It's not surprising that we are contacted increasingly more often by people who are looking at investing in property for the first time. They are not the young investors, with a few years in the workforce and looking at getting ahead in life. They are professional people, a bit older, earning a good wage, but have little savings because of the cost of living. What's driving them to seek advice on investing in property?
A combination of lower interest rates, a general sentiment that the gloom is lifting and the future is brighter is spurring them into exploring options. It is also fair to add that there is a sense that one has to “do something” as traditional super accumulation looks unlikely to be the retirement solution it was once touted to be. As an empiric observation, most of the people on our database have substantially too little in their super to give them any decent lifestyle when they retire.
Borrowing capacity for this investor profile is typically good enough for one or two investment properties with a value of around $500K. Although this typical investor has great borrowing capacity, he/she has little cash for an initial deposit and to pay for stamp duty, legal costs, etc. It’s important to understand why a person with this level of income has so little savings, and most of the answers we get revolve around personal or family issues such as divorce, kids, etc. Very few blame their lack of savings on poor financial discipline.
The first step is to set up a plan to build up their savings. Typically, a minimum of $70K-$80K is required to start investing in a property. This is based on borrowing 88% of the target property price, which is the maximum banks will lend for an investment property.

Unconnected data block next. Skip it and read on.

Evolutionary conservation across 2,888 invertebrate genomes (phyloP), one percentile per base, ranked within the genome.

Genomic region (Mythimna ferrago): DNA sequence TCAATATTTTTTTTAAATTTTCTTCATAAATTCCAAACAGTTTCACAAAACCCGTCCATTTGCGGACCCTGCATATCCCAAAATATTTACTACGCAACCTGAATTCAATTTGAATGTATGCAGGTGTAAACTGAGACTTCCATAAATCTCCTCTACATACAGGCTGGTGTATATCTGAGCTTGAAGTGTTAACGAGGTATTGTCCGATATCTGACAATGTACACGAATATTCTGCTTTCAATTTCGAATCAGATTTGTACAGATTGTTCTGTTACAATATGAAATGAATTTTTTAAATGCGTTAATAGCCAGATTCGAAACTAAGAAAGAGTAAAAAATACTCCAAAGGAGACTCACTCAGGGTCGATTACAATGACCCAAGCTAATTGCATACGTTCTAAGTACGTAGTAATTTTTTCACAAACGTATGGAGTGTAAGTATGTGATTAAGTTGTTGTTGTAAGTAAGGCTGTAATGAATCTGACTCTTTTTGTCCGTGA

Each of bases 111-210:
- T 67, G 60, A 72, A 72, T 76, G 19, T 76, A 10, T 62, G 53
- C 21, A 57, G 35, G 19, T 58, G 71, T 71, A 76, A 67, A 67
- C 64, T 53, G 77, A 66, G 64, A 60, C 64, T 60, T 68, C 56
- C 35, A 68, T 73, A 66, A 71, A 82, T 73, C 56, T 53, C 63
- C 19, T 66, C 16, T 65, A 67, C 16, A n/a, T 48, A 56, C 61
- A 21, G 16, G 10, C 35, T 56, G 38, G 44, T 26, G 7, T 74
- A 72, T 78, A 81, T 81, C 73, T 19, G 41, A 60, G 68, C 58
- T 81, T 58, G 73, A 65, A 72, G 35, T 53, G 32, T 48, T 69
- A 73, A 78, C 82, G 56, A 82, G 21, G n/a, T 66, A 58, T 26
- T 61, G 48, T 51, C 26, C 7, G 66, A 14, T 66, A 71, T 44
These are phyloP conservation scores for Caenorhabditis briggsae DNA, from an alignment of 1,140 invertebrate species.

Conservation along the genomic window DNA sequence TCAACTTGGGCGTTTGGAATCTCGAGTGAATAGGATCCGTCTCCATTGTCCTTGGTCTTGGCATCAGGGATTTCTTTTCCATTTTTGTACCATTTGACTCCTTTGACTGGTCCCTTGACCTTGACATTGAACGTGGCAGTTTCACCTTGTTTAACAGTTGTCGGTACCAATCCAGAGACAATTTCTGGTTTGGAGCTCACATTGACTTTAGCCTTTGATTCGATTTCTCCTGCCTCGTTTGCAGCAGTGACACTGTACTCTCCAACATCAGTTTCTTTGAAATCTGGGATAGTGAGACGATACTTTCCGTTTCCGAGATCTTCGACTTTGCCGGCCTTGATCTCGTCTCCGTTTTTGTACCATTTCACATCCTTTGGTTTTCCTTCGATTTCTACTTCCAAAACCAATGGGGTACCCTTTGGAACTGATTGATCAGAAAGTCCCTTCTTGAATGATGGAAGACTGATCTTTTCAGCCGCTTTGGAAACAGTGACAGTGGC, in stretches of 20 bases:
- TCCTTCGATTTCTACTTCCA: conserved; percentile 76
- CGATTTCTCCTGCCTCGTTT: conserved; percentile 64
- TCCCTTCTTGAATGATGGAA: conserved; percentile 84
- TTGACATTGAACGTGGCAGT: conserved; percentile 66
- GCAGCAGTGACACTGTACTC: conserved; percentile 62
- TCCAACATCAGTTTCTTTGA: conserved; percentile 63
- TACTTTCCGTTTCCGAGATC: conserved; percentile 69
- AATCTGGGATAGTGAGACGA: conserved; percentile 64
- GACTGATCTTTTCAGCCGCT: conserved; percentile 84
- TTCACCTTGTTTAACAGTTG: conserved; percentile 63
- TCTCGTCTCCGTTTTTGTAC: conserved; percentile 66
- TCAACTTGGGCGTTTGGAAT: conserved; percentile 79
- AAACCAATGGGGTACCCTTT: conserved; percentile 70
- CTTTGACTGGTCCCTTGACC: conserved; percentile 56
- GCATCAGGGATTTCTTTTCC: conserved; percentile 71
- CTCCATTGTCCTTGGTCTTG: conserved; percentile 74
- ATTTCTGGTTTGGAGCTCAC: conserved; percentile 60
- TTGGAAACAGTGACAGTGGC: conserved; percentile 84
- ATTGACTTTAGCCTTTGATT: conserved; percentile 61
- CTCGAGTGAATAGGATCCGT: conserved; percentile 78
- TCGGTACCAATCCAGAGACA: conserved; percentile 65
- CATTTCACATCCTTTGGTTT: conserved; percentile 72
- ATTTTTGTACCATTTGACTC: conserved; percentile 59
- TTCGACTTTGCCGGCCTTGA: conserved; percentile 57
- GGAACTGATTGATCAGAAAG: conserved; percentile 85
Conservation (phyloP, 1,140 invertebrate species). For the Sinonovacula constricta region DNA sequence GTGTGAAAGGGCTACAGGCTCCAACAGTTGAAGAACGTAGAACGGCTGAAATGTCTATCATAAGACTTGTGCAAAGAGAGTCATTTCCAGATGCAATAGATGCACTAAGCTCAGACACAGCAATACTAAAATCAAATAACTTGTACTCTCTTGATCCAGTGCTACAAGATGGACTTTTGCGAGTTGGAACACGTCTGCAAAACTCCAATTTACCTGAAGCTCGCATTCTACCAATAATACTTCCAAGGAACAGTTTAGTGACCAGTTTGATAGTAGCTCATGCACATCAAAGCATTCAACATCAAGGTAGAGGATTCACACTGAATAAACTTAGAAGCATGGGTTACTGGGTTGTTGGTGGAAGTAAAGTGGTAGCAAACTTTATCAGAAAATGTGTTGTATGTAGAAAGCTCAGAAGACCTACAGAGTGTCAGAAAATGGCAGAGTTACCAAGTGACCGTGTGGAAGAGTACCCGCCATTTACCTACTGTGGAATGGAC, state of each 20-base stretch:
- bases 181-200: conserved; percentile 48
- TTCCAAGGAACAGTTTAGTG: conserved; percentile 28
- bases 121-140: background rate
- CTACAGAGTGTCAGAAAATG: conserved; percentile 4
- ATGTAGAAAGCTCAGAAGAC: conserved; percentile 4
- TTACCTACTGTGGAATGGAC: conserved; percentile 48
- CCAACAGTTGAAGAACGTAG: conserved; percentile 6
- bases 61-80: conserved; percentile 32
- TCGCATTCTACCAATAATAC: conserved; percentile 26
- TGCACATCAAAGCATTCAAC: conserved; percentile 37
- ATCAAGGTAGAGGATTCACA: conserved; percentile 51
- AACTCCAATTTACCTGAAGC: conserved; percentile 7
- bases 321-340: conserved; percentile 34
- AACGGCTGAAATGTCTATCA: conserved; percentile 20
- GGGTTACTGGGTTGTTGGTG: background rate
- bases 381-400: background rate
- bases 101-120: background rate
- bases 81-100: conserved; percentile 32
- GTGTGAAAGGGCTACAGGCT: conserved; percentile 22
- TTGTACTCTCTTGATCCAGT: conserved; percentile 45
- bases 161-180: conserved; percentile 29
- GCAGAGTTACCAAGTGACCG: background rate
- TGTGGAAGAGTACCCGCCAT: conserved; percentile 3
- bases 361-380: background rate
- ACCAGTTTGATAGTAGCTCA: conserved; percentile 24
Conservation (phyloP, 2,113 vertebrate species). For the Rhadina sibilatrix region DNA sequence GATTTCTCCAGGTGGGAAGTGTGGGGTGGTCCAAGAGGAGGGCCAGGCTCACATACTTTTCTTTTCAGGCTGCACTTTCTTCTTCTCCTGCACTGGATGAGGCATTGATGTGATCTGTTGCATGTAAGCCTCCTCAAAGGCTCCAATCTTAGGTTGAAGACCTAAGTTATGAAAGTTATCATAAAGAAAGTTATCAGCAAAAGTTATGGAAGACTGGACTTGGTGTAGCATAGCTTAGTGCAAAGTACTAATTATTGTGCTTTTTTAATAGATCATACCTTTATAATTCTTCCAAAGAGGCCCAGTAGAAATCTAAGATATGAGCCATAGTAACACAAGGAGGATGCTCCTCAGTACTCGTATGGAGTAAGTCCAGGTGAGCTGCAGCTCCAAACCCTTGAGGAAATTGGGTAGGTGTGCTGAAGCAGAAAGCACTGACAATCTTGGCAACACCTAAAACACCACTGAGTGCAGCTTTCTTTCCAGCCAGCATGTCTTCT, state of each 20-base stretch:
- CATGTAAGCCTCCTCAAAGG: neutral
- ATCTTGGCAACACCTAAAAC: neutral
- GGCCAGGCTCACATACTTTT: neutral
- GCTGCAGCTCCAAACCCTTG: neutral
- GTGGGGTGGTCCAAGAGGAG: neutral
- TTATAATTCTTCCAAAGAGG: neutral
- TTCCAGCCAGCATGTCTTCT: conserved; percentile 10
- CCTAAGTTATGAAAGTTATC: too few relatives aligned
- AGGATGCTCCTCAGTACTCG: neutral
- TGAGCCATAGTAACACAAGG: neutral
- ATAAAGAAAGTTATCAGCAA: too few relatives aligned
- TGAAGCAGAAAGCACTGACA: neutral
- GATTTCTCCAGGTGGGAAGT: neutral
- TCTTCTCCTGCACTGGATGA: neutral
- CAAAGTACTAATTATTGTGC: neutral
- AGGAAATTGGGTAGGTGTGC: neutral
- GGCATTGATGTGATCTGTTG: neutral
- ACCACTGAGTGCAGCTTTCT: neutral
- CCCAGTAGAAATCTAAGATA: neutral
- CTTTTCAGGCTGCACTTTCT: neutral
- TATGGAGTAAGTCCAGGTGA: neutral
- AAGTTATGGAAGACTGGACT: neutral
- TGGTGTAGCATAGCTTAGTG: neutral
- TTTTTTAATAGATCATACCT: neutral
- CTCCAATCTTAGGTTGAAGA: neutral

For such an investor, once the savings target has been achieved, we would source a house and land package property because there is a massive saving to stamp duty, which is payable on land only, not the building. On an average $450K property, this saving can be $12K to $15K. When you have a small deposit this is a substantial saving. We should mention that when investing in such a product, the investor acquires the land first, and then construction starts. It typically takes 7 to 8 months to build the property and progress payments will need to be paid to the builder. So there will be interest to pay from the day the land settles until the construction is finished, without having a tenant contributing towards it. This can add up to $6K to $8K interest to this typical property scenario, but is paid over the construction period. As the investor has a good income he/she should be able to service it from earnings.
It’s essential to stress that while setting up a strategy and going forward with a first acquisition it is paramount that the investor keeps savings to build a buffer, just in case.
Finally, we would recommend that the investor obtains income protection insurance and life insurance as part of a risk management strategy.
In conclusion, investing in property for the first time requires careful planning and mentoring to ensure that investors keep within safe limits, practice risk management techniques and don’t end up stretching their finances.